Using the original criteria for grading the pentagons, two of the DLB group (LB-3 and LB-8, MMSEs 27 and 22, fig 1) had acceptable copies, by contrast with 16 of the AD group (MMSEs 13–28). A graph showing each patient's copy grade and his or her MMSE score is presented in figure3. The results were significant (Fisher's exact test, p=0.002), with an unacceptable copy of the pentagons being associated with DLB with a sensitivity of 88% (95% CI 0.64–0.99) and a specificity of 59% (95% CI 0.39–0.78).

Figure 3

Each patient's grade on his or her pentagon copy relative to his or her overall score on the mini mental state examination (MMSE).18 The original grading criteria were used (see table 1 for description). LB=Patients with dementia with Lewy bodies; AD=patients with Alzheimer's disease.

Using the relaxed criteria, eight of the DLB group (MMSEs 20–29) had acceptable copies by contrast with 20 of the AD group (MMSEs 13–28). Although the results were not significant (Fisher's exact test, p=0.11), by these criteria an unacceptable copy was associated with DLB with a sensitivity of 53% and a specificity of 74%.

Using the 0–3 grading system and controlling for age, years of education, and MMSE score, ANCOVA confirmed that the DLB group copied the pentagons significantly less accurately than the AD group (p=0.003). As in this instance each of the three covariates were biased towards favouring the DLB group (younger ages, more education, and higher MMSE scores), the analysis indicated an even greater adjusted mean difference between the scores of the two groups than when the variables were left uncontrolled. The analysis showed no statistical differences between the scores of the five psychometricians. Intercorrelations between psychometricians ranged from 0.88 to 0.95. Cronbach's α was 0.98.

At the time of the MMSE the clinical diagnoses of 13 of the 17 patients in the DLB group and of all 27 of the patients in the AD group were memory disorder, possible AD, or probable AD. Two patients with DLB were considered to have both Parkinson's disease (PD) and AD (LB-3 and LB-17, fig 1), and two were considered as having PD (LB-2 and LB-4, fig1). In each of these four cases the onset of the patient's cognitive impairment preceded the symptoms of parkinsonism by at least 1 year. The year of administration of the MMSEs ranged from 1987 to 1997 for the DLB group (median 1991) and from 1987 to 1998 for the AD group (median 1991).

One case listed in our brain bank as AD was excluded because histopathological slides were no longer available for review to see if there may have been cortical LBs present. The neuropathology report for this 1987 case indicated the diagnosis as AD with substantia nigra LBs; the patient's MMSE score was 16, with an unacceptable pentagon copy by the original method and an acceptable copy by the relaxed method. Three of the AD group had marked degeneration of the substantia nigra without LBs (AD-2, AD-5, and AD-21, fig 2). Two patients with DLB were excluded because the clinical records indicated that the patients had PD with dementia, defined as those who had onset of parkinsonism at least 1 year before onset of the dementia.17 No cases were excluded due to infarcts. None of the additional cases of AD and DLB in our brain bank with initial MMSE scores less than 13 had acceptable pentagon copies.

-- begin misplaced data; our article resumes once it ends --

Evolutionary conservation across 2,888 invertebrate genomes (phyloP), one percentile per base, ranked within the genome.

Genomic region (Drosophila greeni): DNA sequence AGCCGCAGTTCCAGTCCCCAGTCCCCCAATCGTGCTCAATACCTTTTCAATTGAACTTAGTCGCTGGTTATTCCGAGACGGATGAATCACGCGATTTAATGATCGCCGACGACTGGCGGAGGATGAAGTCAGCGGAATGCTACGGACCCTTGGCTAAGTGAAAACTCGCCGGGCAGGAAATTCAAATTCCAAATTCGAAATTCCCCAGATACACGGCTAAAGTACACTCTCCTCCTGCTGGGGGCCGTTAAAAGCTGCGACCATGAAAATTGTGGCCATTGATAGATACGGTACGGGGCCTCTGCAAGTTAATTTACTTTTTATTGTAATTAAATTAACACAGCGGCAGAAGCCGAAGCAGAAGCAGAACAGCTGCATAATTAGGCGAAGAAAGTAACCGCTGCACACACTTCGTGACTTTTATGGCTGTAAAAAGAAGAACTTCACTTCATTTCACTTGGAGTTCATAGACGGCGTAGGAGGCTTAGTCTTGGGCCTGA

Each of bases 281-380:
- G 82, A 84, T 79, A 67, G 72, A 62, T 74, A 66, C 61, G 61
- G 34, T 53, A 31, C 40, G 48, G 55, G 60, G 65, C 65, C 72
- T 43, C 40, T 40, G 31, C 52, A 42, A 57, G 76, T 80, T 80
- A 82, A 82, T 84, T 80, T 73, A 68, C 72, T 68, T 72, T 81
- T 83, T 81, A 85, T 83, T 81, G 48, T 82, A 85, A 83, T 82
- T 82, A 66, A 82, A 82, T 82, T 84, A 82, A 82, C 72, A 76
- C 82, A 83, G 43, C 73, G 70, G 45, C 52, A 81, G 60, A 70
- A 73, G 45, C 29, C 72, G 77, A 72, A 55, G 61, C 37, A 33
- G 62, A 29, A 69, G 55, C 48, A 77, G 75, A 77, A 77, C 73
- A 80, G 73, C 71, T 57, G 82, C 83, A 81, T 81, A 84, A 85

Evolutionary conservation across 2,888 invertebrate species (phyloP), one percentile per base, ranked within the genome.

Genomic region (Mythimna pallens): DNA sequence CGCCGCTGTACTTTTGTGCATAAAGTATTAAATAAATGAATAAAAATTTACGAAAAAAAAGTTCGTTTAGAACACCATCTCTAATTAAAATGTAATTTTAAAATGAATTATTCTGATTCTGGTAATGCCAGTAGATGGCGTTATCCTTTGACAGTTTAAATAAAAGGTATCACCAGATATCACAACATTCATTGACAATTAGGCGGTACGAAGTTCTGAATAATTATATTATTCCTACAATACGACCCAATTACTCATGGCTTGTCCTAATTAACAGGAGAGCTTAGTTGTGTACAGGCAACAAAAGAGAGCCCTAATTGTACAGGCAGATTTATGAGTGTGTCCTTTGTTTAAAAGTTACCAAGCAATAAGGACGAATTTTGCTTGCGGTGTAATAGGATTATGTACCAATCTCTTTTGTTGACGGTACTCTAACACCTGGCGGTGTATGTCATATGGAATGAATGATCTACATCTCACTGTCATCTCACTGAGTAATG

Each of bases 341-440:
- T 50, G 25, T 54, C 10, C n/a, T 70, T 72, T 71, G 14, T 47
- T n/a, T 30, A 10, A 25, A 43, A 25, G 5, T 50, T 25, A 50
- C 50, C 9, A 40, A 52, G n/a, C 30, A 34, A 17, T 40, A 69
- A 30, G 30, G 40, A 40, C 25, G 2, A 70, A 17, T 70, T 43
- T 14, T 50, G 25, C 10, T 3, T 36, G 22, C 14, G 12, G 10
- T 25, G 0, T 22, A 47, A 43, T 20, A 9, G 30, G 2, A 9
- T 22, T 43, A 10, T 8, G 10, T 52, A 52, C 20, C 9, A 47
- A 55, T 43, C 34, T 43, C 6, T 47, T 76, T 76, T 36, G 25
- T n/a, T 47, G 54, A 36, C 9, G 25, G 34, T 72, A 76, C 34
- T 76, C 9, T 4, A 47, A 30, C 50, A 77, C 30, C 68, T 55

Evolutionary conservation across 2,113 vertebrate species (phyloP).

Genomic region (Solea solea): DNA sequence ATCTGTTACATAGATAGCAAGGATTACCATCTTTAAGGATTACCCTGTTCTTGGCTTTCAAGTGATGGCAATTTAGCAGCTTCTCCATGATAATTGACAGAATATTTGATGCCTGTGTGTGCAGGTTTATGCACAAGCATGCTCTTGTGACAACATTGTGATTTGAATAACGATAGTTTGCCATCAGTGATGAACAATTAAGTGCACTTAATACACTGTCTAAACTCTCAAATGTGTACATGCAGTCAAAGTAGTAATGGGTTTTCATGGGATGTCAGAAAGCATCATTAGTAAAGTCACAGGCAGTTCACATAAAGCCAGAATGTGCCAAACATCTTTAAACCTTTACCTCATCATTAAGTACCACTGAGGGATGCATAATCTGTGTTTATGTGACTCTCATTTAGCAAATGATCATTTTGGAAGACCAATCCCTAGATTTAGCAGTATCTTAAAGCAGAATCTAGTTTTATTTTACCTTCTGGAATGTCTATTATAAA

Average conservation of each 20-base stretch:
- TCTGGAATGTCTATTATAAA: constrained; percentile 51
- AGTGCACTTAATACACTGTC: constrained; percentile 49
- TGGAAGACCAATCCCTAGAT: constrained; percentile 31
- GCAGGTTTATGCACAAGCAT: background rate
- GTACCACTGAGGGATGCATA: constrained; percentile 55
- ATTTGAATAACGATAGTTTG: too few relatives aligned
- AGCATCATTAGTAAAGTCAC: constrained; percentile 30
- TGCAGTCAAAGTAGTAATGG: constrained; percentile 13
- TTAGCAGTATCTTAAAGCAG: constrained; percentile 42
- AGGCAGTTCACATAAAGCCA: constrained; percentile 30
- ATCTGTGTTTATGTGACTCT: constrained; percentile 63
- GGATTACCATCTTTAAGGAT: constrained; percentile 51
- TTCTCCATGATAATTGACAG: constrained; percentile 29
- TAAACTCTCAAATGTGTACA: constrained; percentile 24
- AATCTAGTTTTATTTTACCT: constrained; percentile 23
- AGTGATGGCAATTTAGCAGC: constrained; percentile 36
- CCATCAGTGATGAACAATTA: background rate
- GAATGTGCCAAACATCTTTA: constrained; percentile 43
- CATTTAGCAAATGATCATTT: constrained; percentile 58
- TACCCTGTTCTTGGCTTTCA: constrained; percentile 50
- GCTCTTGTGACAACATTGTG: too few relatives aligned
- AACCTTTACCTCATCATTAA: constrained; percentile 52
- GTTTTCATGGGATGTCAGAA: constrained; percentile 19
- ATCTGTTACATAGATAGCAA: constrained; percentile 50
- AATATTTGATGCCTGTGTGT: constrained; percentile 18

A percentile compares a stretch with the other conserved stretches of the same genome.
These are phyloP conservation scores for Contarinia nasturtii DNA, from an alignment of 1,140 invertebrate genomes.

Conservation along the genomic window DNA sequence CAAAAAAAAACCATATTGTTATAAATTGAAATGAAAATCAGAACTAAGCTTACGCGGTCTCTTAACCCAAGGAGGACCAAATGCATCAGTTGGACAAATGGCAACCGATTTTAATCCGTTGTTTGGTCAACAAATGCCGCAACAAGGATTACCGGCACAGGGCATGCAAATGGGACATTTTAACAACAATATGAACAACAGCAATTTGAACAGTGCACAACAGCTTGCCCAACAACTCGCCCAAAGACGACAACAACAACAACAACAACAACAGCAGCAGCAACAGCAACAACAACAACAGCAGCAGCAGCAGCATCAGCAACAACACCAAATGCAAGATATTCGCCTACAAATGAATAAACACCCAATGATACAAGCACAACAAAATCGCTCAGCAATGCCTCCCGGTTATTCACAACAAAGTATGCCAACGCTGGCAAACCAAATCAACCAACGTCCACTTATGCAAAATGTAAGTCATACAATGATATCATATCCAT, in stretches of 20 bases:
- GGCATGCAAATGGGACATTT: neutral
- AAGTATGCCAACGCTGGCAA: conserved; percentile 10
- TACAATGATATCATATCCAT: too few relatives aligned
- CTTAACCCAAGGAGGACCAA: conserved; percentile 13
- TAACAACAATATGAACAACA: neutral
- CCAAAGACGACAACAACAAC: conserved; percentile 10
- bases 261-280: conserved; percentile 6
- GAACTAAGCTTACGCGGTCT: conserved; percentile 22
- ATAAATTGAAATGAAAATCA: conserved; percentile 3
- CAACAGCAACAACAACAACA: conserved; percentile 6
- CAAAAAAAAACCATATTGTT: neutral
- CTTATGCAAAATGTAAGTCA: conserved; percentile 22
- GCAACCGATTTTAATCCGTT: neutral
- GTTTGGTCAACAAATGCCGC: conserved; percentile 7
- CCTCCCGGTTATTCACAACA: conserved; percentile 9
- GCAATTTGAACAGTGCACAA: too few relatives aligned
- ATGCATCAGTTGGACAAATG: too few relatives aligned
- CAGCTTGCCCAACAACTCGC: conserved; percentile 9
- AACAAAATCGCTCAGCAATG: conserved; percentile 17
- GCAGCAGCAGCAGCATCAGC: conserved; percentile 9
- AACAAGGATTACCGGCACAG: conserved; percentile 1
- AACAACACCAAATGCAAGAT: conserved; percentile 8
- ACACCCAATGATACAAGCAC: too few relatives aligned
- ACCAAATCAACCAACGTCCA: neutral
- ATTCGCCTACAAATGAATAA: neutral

The MMSEs were administered by many different examiners. Seven different printed models of the interlocking pentagons were used in this study, and in 19 patients the examiners drew the model at the time of the MMSE administration. No adjustment was made for possible arthritic, orthopaedic, visual, or other physical impairments of the patients. For 13 patients the examiners allowed multiple trials. In only one instance did we change an MMSE score, when we reduced a score of 30 to 29 because it was clear that the patient's copy did not fulfil the original grading criteria (LB-2, fig 1).


Our results are consistent with the findings of many other studies that have compared the neuropsychological profiles of DLB and patients with AD; patients with DLB have greater visuospatial/constructional impairment than patients with AD. Furthermore, as others have also found,4 5 8 14 in many cases this impairment may be demonstrated relatively early in the course of the dementia.

Although not the primary focus of our study, our results also suggest that the pentagon copying item of the MMSE may be useful in a diagnostic sense. With the caveat that a given patient's performance on a single task should not be considered definitive, a patient who has a relatively high MMSE score and prominent difficulty in copying the interlocking pentagons has a greater likelihood of having DLB than AD. For example, three of the four patients with DLB with MMSE scores greater than 25 had unacceptable copies by contrast with none of the five patients with AD. Conversely, a patient who copies the pentagons well but has a relatively low MMSE score has a greater likelihood of having AD than DLB.

Even though the results of the relaxed grading criteria were not significant (p=0.11), they are helpful in stressing that the grading of a patient's pentagon copy should be strict for it to be most meaningful in identifying potential patients with DLB. An unacceptable copy by the relaxed criteria detected only 53% of the patients with DLB (sensitivity) by contrast with 88% by the original criteria.